Reaching higher and looping forward: exploring prāṇāyāma as a skilled being in the world
Krzysztof Bierski (Durham University)
Paper short abstract:
Advanced practitioners of prāṇāyāma explore different possibilities for being alive by bringing attention to their breath. While they often refer to ‘reaching higher’, I draw on phenomenological perspectives on movement to suggest that prāṇāyāma also entails looping action with perception.
Paper long abstract:
Alongside āsana and meditation, prāṇāyāma, that is, guiding life force energy (prāṇā) through breath work is one of the core techniques, or limbs, of classical aṣṭānga yoga. Recently, biomedical researchers have concluded that yogic breathing can be helpful in alleviating symptoms of numerous cardiovascular and psychiatric conditions, improving pulmonary functions and reducing nicotine craving as an example. Whilst both biomedical research and yoga teachers tend to focus on correct breathing, Kaminoff (2006) explains that breath depends on past experiences, current circumstances and individual aims and is therefore contextual. This suggestion resonates with the accounts of students who pursue the intense prāṇāyāma training in a well-established secular yoga institute in central India. They describe their practice as a contemplative being in the world and report 'reaching higher levels of experience'. Drawing on Ingold's outlook on dwelling and movement (2000, 2011), I suggest that prāṇāyāma could also be interpreted as a way of looping forward in and as part of the environment. Looping, in this case, entails conscious steering and sequencing of the breath in a drive to unite action (breathing) and perception (emotional response). As yoga has been associated with religious dogma in order to meet nationalistic agenda in India, and to dissuade potential practitioners in the Occident, I discuss prāṇāyāma as a skill of being alive. I do so by exploring how yogis develop their sādhana (personal practice), overcome obstacles and account for the transformations they experience. By focusing on prāṇāyāma as a form of life aptitude this paper considers how breath awareness could become a public health concern.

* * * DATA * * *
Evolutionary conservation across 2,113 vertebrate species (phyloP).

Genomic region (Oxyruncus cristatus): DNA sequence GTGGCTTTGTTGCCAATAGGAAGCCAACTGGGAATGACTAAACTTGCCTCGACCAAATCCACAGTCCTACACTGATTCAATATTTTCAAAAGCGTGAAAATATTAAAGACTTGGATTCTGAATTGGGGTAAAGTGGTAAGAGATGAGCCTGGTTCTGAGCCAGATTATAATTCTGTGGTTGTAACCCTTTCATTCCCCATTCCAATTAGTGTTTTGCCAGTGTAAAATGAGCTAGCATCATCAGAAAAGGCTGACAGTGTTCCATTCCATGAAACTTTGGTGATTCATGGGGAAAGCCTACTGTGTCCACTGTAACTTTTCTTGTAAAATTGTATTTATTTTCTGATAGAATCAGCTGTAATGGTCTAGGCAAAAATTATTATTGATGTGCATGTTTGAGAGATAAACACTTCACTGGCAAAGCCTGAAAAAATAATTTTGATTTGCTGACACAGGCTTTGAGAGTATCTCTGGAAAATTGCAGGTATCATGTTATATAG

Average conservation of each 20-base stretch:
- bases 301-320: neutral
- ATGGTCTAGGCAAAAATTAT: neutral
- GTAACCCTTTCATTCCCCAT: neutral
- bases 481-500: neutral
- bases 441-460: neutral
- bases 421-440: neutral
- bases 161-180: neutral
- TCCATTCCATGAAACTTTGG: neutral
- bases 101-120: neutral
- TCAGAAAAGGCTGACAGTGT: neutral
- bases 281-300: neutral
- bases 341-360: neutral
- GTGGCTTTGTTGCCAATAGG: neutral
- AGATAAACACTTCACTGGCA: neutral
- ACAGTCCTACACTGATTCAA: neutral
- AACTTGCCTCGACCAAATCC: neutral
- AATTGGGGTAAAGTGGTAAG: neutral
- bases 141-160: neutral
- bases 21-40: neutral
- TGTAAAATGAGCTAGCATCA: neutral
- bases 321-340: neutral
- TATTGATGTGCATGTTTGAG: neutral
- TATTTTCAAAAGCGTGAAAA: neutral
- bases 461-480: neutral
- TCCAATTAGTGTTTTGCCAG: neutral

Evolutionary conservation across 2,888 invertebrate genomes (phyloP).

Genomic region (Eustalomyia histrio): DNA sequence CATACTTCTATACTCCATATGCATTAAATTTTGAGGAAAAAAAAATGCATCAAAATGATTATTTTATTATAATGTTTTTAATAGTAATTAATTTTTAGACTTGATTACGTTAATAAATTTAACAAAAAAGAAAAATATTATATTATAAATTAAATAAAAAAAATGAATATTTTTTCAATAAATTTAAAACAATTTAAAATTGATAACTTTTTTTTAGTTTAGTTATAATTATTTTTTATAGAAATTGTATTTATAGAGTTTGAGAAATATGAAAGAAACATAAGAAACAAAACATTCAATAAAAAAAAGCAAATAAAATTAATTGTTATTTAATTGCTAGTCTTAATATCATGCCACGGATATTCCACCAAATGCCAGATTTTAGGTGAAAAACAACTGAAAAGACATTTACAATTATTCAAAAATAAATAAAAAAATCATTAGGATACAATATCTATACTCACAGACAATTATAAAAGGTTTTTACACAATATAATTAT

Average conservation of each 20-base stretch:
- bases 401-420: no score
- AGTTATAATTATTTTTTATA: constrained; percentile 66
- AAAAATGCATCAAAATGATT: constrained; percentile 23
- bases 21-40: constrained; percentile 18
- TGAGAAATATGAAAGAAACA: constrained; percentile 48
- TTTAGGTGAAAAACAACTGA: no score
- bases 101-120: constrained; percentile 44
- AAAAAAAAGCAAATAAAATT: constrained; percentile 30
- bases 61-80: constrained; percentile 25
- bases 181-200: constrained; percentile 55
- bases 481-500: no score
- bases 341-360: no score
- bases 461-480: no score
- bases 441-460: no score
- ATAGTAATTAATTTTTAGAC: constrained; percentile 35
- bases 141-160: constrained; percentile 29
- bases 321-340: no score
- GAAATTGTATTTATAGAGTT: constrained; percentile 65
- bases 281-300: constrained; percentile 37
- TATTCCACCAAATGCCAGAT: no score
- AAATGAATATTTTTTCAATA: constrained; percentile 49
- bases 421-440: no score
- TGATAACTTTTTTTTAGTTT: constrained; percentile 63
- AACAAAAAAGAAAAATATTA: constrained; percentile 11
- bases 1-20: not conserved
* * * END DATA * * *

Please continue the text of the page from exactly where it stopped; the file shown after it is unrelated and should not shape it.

Exposure: interdisciplinary perspectives on breath, air and atmospheres